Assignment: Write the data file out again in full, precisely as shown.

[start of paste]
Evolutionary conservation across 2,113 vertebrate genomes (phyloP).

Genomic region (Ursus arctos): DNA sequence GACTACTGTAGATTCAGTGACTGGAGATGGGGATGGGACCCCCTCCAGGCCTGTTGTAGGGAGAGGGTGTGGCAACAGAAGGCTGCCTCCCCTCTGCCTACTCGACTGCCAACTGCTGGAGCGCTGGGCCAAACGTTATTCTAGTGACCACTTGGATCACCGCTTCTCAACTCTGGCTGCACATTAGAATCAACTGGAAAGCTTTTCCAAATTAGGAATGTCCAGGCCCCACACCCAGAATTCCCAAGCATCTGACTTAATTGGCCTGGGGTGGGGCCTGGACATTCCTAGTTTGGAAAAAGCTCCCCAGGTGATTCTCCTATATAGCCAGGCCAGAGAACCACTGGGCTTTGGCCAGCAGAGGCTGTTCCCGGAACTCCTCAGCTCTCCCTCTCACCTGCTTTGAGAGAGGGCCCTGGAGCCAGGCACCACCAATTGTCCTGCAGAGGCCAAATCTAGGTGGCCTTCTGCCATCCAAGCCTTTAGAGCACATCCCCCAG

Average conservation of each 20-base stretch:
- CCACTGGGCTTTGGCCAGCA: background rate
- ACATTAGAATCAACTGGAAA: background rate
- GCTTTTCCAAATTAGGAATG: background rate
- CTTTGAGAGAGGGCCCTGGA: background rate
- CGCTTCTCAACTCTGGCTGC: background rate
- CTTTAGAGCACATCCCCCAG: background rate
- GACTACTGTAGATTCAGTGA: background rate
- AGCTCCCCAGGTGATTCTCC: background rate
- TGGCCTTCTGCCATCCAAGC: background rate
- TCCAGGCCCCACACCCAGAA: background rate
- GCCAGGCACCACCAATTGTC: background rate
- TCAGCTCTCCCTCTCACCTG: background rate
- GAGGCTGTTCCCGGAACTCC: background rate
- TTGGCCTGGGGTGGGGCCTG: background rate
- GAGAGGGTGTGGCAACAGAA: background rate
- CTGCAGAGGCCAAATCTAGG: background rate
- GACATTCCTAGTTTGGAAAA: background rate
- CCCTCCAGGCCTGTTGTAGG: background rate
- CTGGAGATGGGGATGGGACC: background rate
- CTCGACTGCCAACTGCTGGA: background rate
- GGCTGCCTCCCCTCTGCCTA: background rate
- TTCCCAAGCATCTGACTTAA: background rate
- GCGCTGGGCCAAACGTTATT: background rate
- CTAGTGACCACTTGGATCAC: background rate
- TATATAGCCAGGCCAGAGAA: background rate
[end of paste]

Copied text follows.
Evolutionary conservation across 2,113 vertebrate genomes (phyloP).

Genomic region (Ursus arctos): DNA sequence GACTACTGTAGATTCAGTGACTGGAGATGGGGATGGGACCCCCTCCAGGCCTGTTGTAGGGAGAGGGTGTGGCAACAGAAGGCTGCCTCCCCTCTGCCTACTCGACTGCCAACTGCTGGAGCGCTGGGCCAAACGTTATTCTAGTGACCACTTGGATCACCGCTTCTCAACTCTGGCTGCACATTAGAATCAACTGGAAAGCTTTTCCAAATTAGGAATGTCCAGGCCCCACACCCAGAATTCCCAAGCATCTGACTTAATTGGCCTGGGGTGGGGCCTGGACATTCCTAGTTTGGAAAAAGCTCCCCAGGTGATTCTCCTATATAGCCAGGCCAGAGAACCACTGGGCTTTGGCCAGCAGAGGCTGTTCCCGGAACTCCTCAGCTCTCCCTCTCACCTGCTTTGAGAGAGGGCCCTGGAGCCAGGCACCACCAATTGTCCTGCAGAGGCCAAATCTAGGTGGCCTTCTGCCATCCAAGCCTTTAGAGCACATCCCCCAG

Average conservation of each 20-base stretch:
- CCACTGGGCTTTGGCCAGCA: background rate
- ACATTAGAATCAACTGGAAA: background rate
- GCTTTTCCAAATTAGGAATG: background rate
- CTTTGAGAGAGGGCCCTGGA: background rate
- CGCTTCTCAACTCTGGCTGC: background rate
- CTTTAGAGCACATCCCCCAG: background rate
- GACTACTGTAGATTCAGTGA: background rate
- AGCTCCCCAGGTGATTCTCC: background rate
- TGGCCTTCTGCCATCCAAGC: background rate
- TCCAGGCCCCACACCCAGAA: background rate
- GCCAGGCACCACCAATTGTC: background rate
- TCAGCTCTCCCTCTCACCTG: background rate
- GAGGCTGTTCCCGGAACTCC: background rate
- TTGGCCTGGGGTGGGGCCTG: background rate
- GAGAGGGTGTGGCAACAGAA: background rate
- CTGCAGAGGCCAAATCTAGG: background rate
- GACATTCCTAGTTTGGAAAA: background rate
- CCCTCCAGGCCTGTTGTAGG: background rate
- CTGGAGATGGGGATGGGACC: background rate
- CTCGACTGCCAACTGCTGGA: background rate
- GGCTGCCTCCCCTCTGCCTA: background rate
- TTCCCAAGCATCTGACTTAA: background rate
- GCGCTGGGCCAAACGTTATT: background rate
- CTAGTGACCACTTGGATCAC: background rate
- TATATAGCCAGGCCAGAGAA: background rate